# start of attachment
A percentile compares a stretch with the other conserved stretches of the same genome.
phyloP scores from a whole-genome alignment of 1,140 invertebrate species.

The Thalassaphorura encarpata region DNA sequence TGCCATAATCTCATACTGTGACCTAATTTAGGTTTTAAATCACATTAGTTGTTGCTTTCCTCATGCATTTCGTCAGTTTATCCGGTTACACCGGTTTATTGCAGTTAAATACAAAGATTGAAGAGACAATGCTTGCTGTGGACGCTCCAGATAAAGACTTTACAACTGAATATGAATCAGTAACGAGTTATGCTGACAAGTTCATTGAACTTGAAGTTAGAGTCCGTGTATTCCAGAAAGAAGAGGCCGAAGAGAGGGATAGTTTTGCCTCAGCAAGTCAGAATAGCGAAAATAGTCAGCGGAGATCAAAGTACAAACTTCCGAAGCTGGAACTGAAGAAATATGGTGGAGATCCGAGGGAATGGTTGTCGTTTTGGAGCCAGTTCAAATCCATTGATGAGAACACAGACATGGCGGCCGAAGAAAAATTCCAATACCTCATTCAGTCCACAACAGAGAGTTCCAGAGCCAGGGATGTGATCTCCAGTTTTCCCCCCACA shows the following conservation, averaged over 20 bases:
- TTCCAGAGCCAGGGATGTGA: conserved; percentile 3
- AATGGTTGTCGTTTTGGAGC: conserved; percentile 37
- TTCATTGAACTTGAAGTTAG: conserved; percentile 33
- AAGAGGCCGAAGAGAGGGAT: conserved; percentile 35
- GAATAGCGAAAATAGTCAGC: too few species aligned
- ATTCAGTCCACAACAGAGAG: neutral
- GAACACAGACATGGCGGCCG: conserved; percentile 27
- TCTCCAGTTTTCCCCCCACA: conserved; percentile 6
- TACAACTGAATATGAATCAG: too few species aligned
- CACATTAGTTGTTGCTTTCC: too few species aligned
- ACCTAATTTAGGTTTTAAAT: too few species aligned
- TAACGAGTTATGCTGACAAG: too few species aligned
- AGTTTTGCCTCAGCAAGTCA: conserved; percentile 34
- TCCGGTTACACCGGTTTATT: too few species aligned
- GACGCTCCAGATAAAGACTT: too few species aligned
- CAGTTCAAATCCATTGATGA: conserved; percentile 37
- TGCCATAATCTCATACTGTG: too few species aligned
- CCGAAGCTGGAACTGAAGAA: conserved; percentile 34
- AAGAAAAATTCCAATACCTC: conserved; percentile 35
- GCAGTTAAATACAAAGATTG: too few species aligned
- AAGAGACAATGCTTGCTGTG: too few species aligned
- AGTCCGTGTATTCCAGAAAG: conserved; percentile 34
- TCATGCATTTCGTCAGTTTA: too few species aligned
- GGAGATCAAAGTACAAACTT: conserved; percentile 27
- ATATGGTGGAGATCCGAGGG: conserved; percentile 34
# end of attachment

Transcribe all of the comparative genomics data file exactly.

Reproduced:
A percentile compares a stretch with the other conserved stretches of the same genome.
phyloP scores from a whole-genome alignment of 1,140 invertebrate species.

The Thalassaphorura encarpata region DNA sequence TGCCATAATCTCATACTGTGACCTAATTTAGGTTTTAAATCACATTAGTTGTTGCTTTCCTCATGCATTTCGTCAGTTTATCCGGTTACACCGGTTTATTGCAGTTAAATACAAAGATTGAAGAGACAATGCTTGCTGTGGACGCTCCAGATAAAGACTTTACAACTGAATATGAATCAGTAACGAGTTATGCTGACAAGTTCATTGAACTTGAAGTTAGAGTCCGTGTATTCCAGAAAGAAGAGGCCGAAGAGAGGGATAGTTTTGCCTCAGCAAGTCAGAATAGCGAAAATAGTCAGCGGAGATCAAAGTACAAACTTCCGAAGCTGGAACTGAAGAAATATGGTGGAGATCCGAGGGAATGGTTGTCGTTTTGGAGCCAGTTCAAATCCATTGATGAGAACACAGACATGGCGGCCGAAGAAAAATTCCAATACCTCATTCAGTCCACAACAGAGAGTTCCAGAGCCAGGGATGTGATCTCCAGTTTTCCCCCCACA shows the following conservation, averaged over 20 bases:
- TTCCAGAGCCAGGGATGTGA: conserved; percentile 3
- AATGGTTGTCGTTTTGGAGC: conserved; percentile 37
- TTCATTGAACTTGAAGTTAG: conserved; percentile 33
- AAGAGGCCGAAGAGAGGGAT: conserved; percentile 35
- GAATAGCGAAAATAGTCAGC: too few species aligned
- ATTCAGTCCACAACAGAGAG: neutral
- GAACACAGACATGGCGGCCG: conserved; percentile 27
- TCTCCAGTTTTCCCCCCACA: conserved; percentile 6
- TACAACTGAATATGAATCAG: too few species aligned
- CACATTAGTTGTTGCTTTCC: too few species aligned
- ACCTAATTTAGGTTTTAAAT: too few species aligned
- TAACGAGTTATGCTGACAAG: too few species aligned
- AGTTTTGCCTCAGCAAGTCA: conserved; percentile 34
- TCCGGTTACACCGGTTTATT: too few species aligned
- GACGCTCCAGATAAAGACTT: too few species aligned
- CAGTTCAAATCCATTGATGA: conserved; percentile 37
- TGCCATAATCTCATACTGTG: too few species aligned
- CCGAAGCTGGAACTGAAGAA: conserved; percentile 34
- AAGAAAAATTCCAATACCTC: conserved; percentile 35
- GCAGTTAAATACAAAGATTG: too few species aligned
- AAGAGACAATGCTTGCTGTG: too few species aligned
- AGTCCGTGTATTCCAGAAAG: conserved; percentile 34
- TCATGCATTTCGTCAGTTTA: too few species aligned
- GGAGATCAAAGTACAAACTT: conserved; percentile 27
- ATATGGTGGAGATCCGAGGG: conserved; percentile 34